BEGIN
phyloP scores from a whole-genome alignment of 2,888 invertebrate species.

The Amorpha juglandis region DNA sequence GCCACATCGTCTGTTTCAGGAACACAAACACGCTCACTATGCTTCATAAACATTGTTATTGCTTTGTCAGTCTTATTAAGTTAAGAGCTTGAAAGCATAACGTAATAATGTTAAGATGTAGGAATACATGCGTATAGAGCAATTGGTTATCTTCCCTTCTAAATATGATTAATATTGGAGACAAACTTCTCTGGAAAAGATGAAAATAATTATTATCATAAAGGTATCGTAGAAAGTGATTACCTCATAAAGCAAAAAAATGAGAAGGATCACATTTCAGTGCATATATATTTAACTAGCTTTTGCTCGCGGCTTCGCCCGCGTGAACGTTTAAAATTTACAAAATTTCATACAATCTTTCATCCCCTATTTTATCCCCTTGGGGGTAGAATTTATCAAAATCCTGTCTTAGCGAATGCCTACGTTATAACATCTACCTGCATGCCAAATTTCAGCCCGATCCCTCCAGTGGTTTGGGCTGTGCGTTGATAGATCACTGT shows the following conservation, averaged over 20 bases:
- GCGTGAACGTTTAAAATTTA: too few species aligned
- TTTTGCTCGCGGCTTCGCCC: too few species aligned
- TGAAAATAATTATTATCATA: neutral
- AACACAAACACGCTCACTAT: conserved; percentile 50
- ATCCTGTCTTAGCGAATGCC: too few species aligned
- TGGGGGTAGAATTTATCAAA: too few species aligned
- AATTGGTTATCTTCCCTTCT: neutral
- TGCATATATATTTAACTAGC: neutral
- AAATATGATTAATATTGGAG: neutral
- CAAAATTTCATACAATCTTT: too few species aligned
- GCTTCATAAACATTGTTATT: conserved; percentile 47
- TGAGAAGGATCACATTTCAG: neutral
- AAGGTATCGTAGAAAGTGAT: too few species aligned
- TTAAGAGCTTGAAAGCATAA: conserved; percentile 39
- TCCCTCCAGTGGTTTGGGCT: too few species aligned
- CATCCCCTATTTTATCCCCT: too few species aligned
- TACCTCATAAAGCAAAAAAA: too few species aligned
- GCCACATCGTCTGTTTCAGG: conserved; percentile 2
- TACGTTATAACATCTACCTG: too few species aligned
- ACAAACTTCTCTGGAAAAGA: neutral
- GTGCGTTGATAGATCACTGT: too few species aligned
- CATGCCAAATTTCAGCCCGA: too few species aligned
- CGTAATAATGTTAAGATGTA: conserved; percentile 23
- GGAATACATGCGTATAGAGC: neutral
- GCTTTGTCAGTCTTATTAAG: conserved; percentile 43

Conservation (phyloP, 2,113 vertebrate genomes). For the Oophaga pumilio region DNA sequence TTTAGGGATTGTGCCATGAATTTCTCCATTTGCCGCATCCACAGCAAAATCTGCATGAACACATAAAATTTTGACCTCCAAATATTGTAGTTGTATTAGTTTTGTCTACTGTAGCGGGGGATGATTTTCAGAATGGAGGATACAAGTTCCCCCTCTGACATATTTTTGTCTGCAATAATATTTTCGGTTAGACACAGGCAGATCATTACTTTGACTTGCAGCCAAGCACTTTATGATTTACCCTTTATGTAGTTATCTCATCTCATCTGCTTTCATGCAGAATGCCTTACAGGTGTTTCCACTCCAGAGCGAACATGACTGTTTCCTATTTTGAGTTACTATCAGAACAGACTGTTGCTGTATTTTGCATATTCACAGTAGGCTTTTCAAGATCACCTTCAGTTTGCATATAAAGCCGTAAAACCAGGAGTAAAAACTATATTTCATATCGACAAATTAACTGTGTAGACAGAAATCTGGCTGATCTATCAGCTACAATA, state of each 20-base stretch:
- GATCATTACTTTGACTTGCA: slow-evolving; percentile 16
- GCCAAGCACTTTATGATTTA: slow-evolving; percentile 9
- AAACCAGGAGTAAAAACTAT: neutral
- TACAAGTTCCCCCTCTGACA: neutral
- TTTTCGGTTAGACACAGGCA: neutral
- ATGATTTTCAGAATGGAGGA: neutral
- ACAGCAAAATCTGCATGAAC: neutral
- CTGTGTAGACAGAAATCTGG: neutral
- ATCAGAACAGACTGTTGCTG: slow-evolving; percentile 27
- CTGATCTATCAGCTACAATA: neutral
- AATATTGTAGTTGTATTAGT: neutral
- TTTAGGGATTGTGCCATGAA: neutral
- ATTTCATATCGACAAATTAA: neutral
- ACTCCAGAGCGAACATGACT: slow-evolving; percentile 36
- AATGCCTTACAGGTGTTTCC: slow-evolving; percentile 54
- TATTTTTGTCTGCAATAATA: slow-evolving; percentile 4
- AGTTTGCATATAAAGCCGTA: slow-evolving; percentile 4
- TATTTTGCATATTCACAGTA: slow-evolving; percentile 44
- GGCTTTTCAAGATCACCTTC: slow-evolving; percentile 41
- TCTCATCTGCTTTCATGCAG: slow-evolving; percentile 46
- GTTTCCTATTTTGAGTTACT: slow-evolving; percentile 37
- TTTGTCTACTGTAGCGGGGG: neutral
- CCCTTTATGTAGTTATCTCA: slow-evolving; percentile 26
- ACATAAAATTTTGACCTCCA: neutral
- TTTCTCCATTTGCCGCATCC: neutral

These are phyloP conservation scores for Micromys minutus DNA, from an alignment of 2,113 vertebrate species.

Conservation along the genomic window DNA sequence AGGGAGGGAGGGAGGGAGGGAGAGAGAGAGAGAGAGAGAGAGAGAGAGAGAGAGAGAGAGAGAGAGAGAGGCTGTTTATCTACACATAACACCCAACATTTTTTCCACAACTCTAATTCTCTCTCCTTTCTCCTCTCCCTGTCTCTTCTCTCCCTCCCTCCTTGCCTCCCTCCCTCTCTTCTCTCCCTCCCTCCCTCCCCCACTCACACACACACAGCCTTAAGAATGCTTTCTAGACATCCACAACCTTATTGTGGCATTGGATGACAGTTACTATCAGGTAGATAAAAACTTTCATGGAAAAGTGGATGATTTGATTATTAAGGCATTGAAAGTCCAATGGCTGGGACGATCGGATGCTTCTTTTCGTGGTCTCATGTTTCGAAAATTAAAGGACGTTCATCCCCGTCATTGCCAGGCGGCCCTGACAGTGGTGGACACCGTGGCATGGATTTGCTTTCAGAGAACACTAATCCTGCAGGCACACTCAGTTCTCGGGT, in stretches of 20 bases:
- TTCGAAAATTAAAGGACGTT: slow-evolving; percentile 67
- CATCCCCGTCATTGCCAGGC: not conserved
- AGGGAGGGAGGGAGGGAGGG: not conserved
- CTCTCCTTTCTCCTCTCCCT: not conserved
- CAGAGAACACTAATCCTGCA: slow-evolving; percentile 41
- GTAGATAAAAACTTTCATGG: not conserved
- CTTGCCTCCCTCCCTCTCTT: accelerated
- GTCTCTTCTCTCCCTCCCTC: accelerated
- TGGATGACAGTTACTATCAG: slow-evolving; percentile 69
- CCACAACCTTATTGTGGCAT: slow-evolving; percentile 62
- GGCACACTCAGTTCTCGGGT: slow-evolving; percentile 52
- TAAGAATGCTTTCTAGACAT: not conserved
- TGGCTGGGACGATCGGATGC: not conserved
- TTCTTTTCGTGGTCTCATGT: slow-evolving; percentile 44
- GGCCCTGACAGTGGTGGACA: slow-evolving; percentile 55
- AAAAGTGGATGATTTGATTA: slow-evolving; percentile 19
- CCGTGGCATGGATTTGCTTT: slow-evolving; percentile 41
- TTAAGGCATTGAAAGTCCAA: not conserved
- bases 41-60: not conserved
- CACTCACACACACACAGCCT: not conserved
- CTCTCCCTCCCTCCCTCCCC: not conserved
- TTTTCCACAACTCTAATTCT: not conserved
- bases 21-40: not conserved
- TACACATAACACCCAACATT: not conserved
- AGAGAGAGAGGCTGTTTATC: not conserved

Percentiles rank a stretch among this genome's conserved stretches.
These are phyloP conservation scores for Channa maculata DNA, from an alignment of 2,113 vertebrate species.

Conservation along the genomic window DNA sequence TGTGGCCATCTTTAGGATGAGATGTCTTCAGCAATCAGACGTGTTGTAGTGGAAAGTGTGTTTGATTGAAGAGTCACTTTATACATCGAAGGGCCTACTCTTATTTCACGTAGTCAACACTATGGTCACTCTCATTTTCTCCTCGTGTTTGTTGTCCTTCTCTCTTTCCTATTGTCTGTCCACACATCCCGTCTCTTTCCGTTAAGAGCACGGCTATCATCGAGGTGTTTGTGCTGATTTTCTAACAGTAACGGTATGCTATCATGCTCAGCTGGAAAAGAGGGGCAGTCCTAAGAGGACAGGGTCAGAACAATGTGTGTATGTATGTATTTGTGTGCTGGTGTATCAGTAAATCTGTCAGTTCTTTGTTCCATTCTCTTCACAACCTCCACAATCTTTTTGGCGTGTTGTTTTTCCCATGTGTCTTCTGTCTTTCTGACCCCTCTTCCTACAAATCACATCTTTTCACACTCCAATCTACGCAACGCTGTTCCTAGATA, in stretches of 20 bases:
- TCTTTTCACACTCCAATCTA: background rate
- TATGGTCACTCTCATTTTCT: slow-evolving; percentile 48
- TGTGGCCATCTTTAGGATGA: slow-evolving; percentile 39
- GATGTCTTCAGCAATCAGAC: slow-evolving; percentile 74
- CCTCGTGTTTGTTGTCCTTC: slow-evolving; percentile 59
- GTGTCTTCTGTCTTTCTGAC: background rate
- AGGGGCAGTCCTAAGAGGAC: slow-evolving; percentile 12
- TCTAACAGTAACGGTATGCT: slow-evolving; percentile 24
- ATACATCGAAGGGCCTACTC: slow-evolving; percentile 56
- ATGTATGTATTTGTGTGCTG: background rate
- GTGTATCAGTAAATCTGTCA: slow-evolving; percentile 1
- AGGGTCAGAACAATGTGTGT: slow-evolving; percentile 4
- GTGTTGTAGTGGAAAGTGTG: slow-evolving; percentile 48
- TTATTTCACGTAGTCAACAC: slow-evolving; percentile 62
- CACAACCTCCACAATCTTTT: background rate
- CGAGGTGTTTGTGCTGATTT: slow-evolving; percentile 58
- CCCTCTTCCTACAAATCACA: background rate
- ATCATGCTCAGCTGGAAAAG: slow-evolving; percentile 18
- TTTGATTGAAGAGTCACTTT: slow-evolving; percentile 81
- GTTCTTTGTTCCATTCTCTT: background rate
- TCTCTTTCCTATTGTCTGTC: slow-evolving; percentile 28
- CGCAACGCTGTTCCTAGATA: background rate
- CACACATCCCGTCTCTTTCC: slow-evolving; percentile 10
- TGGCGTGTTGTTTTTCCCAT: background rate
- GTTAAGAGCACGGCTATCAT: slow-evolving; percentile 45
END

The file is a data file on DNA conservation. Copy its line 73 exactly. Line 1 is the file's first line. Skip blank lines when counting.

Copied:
- TTAAGGCATTGAAAGTCCAA: not conserved